Legal & General has come under renewed pressure to suspend its dividend amid estimates it is sitting on as much as £10 billion of bond market losses.
The UK Shareholders’ Association (UKSA) is urging the pensions and savings group to suspend its £754m payout, due next month, arguing that the economic outlook is far too uncertain.
Dean Buckner, UKSA’s policy director and a former official at the Bank of England’s regulatory arm, said the slide in bond prices since the beginning of the year means L&G will be sitting on huge paper losses.
Under scrutiny: The UK Shareholders’ Association is urging the pensions and savings group to suspend its £754m payout
Corporate bond prices have been pushed down as investors dumped their debt holdings at the start of the coronavirus pandemic, thinking the inevitable recession would mean companies might become unable to pay the interest and even go bust.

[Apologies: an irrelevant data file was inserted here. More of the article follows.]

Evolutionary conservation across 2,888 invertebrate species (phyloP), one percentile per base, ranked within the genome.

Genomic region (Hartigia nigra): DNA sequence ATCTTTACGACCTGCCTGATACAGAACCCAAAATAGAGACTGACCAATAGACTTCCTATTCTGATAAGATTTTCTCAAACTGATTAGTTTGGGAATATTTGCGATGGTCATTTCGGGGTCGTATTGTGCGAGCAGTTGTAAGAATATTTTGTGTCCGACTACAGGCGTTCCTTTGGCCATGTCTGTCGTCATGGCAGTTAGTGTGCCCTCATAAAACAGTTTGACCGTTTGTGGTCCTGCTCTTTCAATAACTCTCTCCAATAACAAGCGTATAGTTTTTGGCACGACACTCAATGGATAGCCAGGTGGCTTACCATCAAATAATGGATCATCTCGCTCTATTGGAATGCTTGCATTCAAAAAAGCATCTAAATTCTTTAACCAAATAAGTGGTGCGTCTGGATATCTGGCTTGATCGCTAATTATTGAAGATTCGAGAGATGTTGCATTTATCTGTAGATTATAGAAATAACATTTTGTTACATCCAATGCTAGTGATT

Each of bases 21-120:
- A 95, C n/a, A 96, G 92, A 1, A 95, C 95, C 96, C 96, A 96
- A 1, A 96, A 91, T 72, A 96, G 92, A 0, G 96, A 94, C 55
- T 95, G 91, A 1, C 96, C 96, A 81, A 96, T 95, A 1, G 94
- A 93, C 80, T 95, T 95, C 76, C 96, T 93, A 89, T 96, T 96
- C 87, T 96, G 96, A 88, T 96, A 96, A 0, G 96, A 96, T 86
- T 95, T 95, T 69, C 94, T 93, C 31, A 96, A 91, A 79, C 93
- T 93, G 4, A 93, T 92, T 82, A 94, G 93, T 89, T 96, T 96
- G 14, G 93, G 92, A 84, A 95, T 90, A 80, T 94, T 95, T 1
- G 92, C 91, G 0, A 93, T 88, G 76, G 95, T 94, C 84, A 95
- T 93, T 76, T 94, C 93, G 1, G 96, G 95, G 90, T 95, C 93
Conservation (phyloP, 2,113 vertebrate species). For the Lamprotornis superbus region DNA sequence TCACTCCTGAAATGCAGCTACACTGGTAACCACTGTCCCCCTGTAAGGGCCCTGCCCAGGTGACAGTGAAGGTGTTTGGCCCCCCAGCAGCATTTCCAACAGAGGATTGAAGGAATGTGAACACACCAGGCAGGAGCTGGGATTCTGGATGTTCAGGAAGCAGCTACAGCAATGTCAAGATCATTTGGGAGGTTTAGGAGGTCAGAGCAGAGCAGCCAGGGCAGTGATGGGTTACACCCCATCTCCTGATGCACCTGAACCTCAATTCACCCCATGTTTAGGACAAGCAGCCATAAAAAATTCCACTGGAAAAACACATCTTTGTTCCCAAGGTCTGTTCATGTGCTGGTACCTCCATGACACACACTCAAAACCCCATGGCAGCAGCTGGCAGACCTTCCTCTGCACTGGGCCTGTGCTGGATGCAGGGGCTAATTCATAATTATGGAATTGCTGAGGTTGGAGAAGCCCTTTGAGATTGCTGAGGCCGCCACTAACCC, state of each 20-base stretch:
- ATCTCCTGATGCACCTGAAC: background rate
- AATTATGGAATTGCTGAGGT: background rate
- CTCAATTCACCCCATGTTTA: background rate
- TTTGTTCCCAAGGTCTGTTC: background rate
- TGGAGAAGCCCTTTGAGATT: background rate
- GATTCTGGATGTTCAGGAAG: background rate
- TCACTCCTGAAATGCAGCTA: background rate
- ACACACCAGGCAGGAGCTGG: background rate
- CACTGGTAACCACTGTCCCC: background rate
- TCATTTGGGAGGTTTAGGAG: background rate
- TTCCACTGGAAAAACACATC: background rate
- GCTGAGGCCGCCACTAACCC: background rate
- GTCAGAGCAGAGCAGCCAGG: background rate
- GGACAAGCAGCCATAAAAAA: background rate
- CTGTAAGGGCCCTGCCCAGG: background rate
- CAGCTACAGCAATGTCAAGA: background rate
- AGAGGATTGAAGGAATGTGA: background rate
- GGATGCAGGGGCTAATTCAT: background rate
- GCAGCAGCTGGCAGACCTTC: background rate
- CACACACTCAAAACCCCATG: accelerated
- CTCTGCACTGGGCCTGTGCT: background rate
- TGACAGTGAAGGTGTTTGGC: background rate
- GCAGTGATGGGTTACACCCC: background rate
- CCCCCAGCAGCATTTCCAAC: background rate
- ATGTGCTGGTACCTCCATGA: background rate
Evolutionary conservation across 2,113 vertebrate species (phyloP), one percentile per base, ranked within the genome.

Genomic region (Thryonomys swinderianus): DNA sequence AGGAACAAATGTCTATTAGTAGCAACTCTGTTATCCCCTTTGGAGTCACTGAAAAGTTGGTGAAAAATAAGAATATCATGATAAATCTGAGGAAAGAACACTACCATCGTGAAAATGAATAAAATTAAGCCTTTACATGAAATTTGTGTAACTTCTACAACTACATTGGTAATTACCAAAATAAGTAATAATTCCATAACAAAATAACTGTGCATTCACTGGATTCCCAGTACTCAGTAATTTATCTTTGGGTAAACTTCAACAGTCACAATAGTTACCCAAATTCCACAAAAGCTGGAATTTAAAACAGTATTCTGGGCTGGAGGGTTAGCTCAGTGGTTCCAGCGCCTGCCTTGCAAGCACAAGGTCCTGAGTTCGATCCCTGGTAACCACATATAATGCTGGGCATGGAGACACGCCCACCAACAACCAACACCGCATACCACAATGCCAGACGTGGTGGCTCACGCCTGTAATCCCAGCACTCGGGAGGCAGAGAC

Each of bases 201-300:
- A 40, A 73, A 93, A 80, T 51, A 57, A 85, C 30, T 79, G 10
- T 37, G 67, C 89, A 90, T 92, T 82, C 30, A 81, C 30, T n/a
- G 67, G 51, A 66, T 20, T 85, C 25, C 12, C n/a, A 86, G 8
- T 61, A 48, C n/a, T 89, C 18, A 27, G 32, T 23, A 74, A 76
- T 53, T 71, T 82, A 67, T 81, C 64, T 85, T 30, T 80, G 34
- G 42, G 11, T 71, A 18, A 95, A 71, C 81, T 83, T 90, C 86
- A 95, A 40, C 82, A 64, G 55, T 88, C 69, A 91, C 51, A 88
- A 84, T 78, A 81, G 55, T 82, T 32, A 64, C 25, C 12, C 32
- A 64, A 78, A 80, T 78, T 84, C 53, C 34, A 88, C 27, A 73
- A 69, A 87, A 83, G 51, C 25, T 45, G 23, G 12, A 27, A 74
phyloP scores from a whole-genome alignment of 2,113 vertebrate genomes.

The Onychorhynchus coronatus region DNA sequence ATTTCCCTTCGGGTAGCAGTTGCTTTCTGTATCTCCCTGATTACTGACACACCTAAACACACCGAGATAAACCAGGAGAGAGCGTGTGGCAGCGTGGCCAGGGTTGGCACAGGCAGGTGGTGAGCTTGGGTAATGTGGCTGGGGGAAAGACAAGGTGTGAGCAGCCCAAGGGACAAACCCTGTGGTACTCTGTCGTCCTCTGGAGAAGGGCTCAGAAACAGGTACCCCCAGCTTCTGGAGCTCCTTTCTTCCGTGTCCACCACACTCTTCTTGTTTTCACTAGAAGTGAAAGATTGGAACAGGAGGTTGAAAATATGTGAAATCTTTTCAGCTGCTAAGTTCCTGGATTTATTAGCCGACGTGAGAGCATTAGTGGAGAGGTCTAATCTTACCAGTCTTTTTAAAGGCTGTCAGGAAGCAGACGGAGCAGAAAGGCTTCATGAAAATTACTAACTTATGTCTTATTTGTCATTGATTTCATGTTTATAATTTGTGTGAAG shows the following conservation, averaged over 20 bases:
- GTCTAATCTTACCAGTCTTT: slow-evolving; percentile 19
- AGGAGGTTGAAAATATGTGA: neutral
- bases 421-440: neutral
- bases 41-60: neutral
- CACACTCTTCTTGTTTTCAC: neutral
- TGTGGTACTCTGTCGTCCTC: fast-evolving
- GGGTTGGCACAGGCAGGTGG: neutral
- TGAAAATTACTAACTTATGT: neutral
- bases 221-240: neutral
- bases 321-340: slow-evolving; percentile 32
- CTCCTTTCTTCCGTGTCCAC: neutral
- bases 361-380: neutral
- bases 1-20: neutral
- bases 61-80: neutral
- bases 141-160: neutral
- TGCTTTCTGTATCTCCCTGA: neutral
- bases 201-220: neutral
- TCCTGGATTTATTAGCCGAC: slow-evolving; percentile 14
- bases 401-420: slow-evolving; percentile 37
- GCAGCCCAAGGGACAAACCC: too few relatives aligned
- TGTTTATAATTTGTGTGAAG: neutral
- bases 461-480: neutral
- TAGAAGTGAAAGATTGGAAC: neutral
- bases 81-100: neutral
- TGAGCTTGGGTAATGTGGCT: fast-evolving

Buckner estimates L&G’s bond market losses could be up to £10 billion. Sir John Vickers, former chairman of the Independent Banking Commission, has already called on L&G to suspend its dividend.
Rivals including Aviva, RSA, Direct Line and Hiscox have ditched their payouts in an effort to preserve cash. L&G claims its financial position is easily strong enough to pay the dividend.
A spokesman said: ‘We simply do not recognise these numbers. Our decision to pay our recommended dividend is considered, prudent and affordable. It is the right thing to do for our thousands of personal shareholders, for the pension system and the economy.’